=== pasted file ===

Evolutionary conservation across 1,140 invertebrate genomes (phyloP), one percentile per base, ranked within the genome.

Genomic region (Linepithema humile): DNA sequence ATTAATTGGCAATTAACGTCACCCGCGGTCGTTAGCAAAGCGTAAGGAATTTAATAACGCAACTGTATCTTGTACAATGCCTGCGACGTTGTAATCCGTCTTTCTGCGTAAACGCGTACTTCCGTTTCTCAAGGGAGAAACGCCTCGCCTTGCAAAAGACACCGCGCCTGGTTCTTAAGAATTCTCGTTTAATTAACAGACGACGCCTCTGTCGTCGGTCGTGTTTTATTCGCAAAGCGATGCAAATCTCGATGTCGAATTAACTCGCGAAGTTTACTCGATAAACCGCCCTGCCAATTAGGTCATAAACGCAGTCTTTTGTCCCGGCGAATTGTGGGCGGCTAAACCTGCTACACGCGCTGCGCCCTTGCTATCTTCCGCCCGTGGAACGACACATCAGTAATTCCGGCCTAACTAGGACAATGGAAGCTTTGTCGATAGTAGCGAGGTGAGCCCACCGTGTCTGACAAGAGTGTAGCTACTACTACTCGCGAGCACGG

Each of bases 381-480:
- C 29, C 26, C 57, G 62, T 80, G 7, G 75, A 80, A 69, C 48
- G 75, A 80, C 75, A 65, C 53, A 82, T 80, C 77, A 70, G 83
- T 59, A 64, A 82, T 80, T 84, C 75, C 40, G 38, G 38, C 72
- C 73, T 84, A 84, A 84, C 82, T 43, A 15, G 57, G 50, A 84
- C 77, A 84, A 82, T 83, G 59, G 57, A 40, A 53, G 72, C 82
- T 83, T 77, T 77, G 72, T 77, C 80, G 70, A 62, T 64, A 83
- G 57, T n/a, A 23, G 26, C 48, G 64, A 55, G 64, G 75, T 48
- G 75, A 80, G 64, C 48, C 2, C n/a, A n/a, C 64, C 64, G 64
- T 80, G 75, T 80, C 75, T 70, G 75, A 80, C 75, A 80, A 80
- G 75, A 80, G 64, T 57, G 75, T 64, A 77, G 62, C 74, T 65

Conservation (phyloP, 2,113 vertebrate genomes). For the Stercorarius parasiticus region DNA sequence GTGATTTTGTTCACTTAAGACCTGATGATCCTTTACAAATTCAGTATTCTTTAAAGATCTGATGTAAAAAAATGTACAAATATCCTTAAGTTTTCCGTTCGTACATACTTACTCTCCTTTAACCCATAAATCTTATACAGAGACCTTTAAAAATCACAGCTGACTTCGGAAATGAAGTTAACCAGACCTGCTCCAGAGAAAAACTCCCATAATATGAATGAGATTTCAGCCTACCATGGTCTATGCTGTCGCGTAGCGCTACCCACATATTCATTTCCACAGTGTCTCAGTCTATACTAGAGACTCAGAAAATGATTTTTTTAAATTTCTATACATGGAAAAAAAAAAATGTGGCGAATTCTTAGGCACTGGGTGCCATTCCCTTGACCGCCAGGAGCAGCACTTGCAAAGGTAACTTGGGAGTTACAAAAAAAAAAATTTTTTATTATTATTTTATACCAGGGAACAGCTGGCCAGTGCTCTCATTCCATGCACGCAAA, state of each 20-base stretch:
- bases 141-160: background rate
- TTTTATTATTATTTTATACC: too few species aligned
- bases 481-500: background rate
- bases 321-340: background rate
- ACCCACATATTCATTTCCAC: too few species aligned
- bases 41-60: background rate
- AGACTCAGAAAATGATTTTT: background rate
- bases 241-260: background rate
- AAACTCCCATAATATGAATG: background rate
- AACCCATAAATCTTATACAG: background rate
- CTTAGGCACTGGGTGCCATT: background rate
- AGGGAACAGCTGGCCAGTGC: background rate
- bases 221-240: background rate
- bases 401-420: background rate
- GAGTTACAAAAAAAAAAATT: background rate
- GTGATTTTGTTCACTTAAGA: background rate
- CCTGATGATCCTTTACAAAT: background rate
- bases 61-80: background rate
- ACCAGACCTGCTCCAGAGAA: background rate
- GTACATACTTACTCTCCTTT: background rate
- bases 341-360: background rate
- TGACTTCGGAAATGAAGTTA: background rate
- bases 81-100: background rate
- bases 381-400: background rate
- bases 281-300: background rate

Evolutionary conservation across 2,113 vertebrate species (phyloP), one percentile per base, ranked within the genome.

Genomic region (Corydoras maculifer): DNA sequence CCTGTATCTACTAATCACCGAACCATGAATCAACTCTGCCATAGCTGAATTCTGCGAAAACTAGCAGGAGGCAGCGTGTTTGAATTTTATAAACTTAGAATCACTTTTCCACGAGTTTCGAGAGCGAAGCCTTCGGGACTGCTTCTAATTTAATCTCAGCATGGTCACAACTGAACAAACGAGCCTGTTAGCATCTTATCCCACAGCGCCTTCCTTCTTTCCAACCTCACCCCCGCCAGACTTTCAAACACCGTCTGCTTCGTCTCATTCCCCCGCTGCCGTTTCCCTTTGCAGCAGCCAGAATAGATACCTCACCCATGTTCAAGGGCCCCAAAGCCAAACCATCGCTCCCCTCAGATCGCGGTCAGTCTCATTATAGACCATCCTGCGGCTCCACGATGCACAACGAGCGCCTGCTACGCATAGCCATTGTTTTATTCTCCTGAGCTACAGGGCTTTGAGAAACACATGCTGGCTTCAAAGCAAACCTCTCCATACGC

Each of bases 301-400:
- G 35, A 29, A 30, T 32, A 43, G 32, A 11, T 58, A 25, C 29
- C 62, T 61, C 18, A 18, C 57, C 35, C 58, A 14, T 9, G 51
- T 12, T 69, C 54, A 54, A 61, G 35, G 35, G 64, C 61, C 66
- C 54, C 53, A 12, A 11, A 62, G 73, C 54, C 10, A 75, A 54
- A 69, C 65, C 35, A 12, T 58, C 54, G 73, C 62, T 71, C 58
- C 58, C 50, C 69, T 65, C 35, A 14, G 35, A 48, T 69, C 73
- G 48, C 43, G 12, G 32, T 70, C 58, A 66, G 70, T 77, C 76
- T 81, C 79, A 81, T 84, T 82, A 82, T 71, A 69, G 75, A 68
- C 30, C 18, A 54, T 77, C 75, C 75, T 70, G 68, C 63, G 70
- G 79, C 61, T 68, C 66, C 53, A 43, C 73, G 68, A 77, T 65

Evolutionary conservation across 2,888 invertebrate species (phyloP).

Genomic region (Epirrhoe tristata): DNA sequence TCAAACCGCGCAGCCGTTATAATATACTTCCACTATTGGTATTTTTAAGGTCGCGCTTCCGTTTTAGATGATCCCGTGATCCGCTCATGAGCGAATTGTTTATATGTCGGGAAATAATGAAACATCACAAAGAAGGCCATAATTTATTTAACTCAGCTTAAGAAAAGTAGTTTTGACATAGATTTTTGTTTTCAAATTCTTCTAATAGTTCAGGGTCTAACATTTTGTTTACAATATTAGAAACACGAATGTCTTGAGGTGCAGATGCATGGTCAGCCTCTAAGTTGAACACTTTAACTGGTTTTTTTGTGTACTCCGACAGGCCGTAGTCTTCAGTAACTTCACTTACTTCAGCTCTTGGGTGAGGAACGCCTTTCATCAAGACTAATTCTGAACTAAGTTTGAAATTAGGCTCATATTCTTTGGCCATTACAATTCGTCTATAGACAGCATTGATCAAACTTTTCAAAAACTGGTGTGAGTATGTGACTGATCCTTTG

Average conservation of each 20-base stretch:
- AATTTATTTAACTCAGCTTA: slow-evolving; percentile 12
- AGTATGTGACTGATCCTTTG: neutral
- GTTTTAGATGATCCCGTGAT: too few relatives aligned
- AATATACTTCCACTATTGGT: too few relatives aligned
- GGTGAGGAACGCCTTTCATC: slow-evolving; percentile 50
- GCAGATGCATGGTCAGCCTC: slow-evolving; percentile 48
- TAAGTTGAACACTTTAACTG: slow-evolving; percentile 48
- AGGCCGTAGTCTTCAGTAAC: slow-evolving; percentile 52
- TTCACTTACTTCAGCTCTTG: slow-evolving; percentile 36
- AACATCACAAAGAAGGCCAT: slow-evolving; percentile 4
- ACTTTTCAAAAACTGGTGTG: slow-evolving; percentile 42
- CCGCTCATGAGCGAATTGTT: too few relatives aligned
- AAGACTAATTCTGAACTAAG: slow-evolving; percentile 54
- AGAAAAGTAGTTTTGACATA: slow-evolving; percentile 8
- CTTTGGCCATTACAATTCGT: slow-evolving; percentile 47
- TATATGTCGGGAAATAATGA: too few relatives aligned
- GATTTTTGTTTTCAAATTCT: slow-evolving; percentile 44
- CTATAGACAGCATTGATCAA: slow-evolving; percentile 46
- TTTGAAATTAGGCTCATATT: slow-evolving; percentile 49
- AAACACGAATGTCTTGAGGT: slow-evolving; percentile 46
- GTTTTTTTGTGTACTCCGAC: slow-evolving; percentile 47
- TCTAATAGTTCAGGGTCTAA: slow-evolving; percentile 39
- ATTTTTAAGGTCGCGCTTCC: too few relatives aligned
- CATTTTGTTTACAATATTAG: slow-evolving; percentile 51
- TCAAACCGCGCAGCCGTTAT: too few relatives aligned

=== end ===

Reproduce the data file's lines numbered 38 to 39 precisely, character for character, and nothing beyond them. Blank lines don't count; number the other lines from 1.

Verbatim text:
- bases 381-400: background rate
- bases 281-300: background rate